I touched the new T-Mobile Google phone (a.k.a. the G1)!
Wondering what all the fuss is regarding the G1, the latest mobile phone to be hailed as the “iPhone killer”? We were, too, so we headed to a press conference held yesterday to introduce the much-anticipated device.
First, the facts: What makes the G1 different from other recent iPhone challengers is that it’s powered by Android, a new operating system developed by Google. While iPhones are manufactured exclusively by Apple and (officially) available only to AT&T customers, Android is open-source software, which means anyone can make an Android-powered handset. Which means that customers of a variety of mobile providers could very well own an Android-powered phone in the near future.
Now, onto what gives the G1 “mass appeal,” as T-Mobile big-wig Cole Brodman put it this morning (Disclaimer: I am not sure how well these features actually operate—I’m merely reporting what I saw in the nifty introductory video and what I experienced while groping the phone for about two minutes.):
* It has a touch screen, but it also includes a full keyboard that slides out from under it (BlackBerry users, you know you love it!). Also, there’s a trackball on the bottom of the screen for easy one-handed navigation.
* The phone, which is a lot smaller and sleeker in person than it looks in photos, will come in three color options: black, white, or brown.
* Music can be downloaded directly from the Amazon.com store (the memory card that comes with the phone holds approximately 500 songs, but additional memory is available), but you need to be in an area with a good Wi-Fi connection to do so.
* Instant messaging programs that come built-in from: Google Talk (go figure!), AOL, and Yahoo.
* A YouTube application is also included, as is a 3.1 megapixel camera.
* Like the iPhone, the G1 comes preloaded with a Google Maps app that takes advantage of the unit’s GPS. But the G1 includes Google Maps’ Street View feature with a Compass Mode that allows you to see a 360-degree panoramic view of your surroundings when you move/swing the phone.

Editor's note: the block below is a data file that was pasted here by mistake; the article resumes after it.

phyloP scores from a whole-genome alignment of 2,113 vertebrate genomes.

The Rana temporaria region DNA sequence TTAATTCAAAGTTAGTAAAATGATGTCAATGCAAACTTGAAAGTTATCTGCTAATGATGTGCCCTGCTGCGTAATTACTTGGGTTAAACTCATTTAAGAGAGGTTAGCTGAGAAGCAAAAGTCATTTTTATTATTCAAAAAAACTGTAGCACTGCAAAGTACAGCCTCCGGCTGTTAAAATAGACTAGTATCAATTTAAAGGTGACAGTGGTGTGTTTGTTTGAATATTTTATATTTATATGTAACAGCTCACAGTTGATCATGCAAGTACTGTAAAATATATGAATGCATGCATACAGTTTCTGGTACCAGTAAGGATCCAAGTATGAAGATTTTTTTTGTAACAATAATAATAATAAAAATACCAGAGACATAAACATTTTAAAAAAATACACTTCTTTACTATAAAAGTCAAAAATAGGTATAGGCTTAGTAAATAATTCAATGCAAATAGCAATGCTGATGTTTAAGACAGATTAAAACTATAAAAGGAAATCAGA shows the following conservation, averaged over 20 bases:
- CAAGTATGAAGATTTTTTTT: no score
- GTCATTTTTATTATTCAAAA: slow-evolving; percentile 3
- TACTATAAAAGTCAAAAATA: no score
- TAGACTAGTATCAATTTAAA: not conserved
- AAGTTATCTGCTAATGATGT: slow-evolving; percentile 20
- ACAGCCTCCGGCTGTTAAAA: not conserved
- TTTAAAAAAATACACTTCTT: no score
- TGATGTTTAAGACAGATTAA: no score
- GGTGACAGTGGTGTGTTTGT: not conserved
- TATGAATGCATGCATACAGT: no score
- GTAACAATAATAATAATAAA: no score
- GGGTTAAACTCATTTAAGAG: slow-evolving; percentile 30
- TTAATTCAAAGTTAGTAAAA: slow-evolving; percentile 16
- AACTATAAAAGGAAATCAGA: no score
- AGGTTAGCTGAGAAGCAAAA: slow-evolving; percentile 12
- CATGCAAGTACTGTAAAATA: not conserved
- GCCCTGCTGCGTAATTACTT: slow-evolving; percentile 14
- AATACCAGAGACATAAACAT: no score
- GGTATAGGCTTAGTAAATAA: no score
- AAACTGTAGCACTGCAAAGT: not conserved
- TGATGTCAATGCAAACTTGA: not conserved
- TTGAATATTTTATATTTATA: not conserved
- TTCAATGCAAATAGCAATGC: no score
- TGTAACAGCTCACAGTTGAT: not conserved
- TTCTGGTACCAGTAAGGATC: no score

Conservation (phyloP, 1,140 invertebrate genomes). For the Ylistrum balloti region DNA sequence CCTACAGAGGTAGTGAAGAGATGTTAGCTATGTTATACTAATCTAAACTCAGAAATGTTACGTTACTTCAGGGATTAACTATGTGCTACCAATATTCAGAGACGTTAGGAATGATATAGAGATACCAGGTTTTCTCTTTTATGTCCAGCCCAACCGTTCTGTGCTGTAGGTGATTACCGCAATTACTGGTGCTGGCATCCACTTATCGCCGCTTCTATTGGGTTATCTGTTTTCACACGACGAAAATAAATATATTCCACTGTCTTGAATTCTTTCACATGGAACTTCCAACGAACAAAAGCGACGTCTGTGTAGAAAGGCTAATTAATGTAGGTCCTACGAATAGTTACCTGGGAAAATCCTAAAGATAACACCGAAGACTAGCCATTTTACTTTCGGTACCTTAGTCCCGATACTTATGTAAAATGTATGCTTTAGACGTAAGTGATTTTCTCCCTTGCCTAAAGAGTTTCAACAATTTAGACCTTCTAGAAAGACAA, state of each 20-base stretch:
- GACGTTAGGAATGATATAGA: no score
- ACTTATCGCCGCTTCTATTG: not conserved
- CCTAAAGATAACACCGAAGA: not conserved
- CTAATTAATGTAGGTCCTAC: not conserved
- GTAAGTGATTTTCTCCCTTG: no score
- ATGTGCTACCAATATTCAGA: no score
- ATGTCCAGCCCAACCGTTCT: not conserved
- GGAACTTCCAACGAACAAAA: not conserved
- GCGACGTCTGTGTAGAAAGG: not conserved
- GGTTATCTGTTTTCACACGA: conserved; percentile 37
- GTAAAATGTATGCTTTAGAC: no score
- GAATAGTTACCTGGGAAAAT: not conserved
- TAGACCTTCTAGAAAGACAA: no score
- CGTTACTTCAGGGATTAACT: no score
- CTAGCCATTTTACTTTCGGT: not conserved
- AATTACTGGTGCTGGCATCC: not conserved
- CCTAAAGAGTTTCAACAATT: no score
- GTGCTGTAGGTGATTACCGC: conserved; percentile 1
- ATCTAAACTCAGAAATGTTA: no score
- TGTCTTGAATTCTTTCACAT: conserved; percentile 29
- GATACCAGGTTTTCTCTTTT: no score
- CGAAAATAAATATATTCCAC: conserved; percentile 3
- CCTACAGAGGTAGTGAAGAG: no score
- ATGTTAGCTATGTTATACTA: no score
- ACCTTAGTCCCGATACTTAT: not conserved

* When you click on any address in your phonebook, it plots the location in Google Maps.
* The Internet browser is enabled so that you can open multiple web pages at one time. It also allows you to copy a link from the browser window right into an e-mail just by “hard touching” it (pressing your finger to the screen for about two seconds).
* It’s compatible with almost all e-mail clients (Yahoo, Hotmail, etc.), but it includes a “push Gmail” app, meaning it delivers any e-mail sent to a Gmail account instantaneously.
* The Android Market is G1’s version of iPhone’s App Store. The major difference is that Android Market is “open” to anyone who wants to create applications for it (Apple, on the other hand, must approve every program that comes its way). This openness means the sky’s the limit in terms of the kinds of off-the-wall and extremely innovative applications we’ll be seeing down the road.
* Applications already available (for free!) on the G1 include: Ecorio, which tracks your “carbon footprint” for the day, and ShopSavvy, which LISTEN UP PEOPLE!! was by far the most jaw-dropping part of the presentation. This app turns the G1 (well, its camera, really) into a bar code scanner: When you see something you like, photograph the UPC code and the G1 provides a list of nearby stores and what they’re charging for the same merchandise.
* Last but not least, the G1 is priced at $179 (plus tax, with a two-year contract). Current T-Mobile customers can preorder it at http://www.t-mobile.com, with units expected to ship on Oct. 22. The unlimited web/messaging option costs $35 on top of your regular plan.
Well, there you have it, PopWatchers, a quick run down of the much-hyped T-Mobile G1. Google founder Larry Page (yes, he and his billionaire partner Sergey caused quite a stir when they made a cameo at the big launch this morning, so much so that the camera crews attacked them the way paparazzi attack Brangelina!) claimed it’s “as good a computer as you had a few years ago.” Now that you’ve gotten the basic info behind it, would you agree? And how many of you out there are planning to buy one? Is this it for the iPhone?